There is so much helpful information in this book and its a book I think anyone interested in healthy food should own or at least read. You may even want to donate your copy to your local library so hundreds of other people can also become informed.
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Showing 1-9 of 9 posts in this discussion
Initial post: Nov 7, 2007 7:38:53 PM PST
Last edited by the author on Nov 7, 2007 7:55:17 PM PST
Michael says:
I'd rather read the book; this review could easily have ended after its first sentence.

And what of this comment? -- "Consider Pepsi, Coke and other manmade beverages. Most six packs around here are around $2.50. What do you get for that $2.50? Water, sugar, caffeine and flavoring. Yet it costs less than .25 cents to make that six pack that has NO nutritional value!" Just how might this be relevant to the discussion? Would the nutritional value of soda be any greater if the cost:price ratio were more in the consumer's favor? Business profits should not be blamed for consumer ignorance.

In reply to an earlier post on Dec 26, 2008 8:36:52 AM PST
Slo-Hand says:
[Customers don't think this post adds to the discussion. Show post anyway. Show all unhelpful posts.]

Posted on Jan 14, 2009 4:08:01 PM PST
Jenny T. says:
I really enjoyed your comments. I'm a food snob too so I can relate to your zeal. Your comments were relevant and insightful, and made me want to read the book. Thanks!

Posted on Jan 28, 2009 11:49:51 PM PST
Great review! Thanks for taking the time to write it :-).

Posted on Oct 13, 2010 7:45:42 AM PDT
James Allen says:
This reviewer completely lost me when she said, "no matter where we have lived I have sought out locals who would allow me to make a 'donation' for their raw milk, since I prefer to make my own yogurt, butter, cheese etc." This has absolutely nothing to do with the way the average city dweller in America lives. No one other than you is going to find a local farmer and get milk from them to make their own cheese. So this review has no relevance to the modern American food consumer who has to shop at a supermarket, and therefore no relevance really to the book being reviewed, since that particular audience is who the book is aimed at.

Posted on Feb 20, 2012 6:51:10 PM PST
345kobi says:
This is more of a view of the reviewers thoughts on food than a critique of the book.

In reply to an earlier post on Feb 20, 2012 10:19:49 PM PST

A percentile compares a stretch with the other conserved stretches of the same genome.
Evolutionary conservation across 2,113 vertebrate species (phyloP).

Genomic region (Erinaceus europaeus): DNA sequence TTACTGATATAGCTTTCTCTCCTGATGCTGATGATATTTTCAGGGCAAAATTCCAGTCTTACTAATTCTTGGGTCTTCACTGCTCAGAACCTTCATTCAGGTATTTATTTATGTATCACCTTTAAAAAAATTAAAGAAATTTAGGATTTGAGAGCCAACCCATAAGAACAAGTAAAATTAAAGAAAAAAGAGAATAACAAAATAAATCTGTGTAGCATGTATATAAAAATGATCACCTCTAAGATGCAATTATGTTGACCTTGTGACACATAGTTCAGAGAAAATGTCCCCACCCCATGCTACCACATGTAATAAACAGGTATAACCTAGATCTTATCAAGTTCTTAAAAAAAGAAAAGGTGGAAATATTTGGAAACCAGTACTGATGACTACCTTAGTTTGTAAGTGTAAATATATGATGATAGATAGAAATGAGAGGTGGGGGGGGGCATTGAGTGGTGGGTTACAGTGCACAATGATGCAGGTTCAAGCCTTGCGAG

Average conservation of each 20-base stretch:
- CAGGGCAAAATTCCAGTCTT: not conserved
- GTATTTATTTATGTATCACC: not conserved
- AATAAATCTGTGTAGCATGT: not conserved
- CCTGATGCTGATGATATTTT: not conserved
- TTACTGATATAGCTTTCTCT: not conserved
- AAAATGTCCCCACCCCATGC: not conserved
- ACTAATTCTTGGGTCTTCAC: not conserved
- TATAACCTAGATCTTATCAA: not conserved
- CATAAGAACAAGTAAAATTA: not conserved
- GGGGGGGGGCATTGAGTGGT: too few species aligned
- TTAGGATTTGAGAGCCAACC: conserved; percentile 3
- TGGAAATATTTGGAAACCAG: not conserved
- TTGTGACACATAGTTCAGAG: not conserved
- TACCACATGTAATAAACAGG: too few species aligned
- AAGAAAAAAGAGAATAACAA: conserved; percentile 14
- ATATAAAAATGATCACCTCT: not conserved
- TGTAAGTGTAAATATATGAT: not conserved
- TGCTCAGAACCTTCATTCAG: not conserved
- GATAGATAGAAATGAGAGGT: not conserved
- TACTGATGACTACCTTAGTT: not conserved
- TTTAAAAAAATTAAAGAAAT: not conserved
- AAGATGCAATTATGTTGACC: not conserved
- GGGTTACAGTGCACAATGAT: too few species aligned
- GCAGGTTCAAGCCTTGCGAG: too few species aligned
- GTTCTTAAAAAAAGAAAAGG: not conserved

Last edited by the author on Feb 20, 2012 10:21:08 PM PST
Elizabeth says:
James Allen, Even folks in NYC, Seattle, San Francisco, Los Angeles, can buy cow shares or if they network with other foodies, can find someone who has cows who will take a donation for milk with the understanding its for animals. Then use it to make cheese, yogurt etc.

And since 2010 the number of cow shares, CSA (community supported agriculture), farmers markets selling all types of organic foods, goat milk included, have multiplied drastically. And San Francisco and many many cities have now made it legal to grow and sell food within the city limits. So I stand by my review.

Posted on Feb 2, 2013 9:36:33 PM PST
Luke says:
You lost me at Mehmet Oz.

Posted on Apr 15, 2013 9:20:01 AM PDT
Last edited by the author on Apr 15, 2013 9:21:08 AM PDT
Over 300 people found this review helpful, yet some people who left comments seemed to be quite critical, in my opinion to the point of ingratitude and immaturity. That is so nice of you to relate how the book affected your life and to take the time to really write a lot. I guess if people get bored, they can go on to the next review. I think having someone to share how great a book is, wether you are the one doing the sharing or being shared with is fabulous and the reviews, unlike the book, are free. I think it is good to feel a sense of community with our food choices and not feel like we are isolated. Just the consumer with his book, all alone against corporations trying to win our dollar (lie to us, trick us, deceive us, addict us)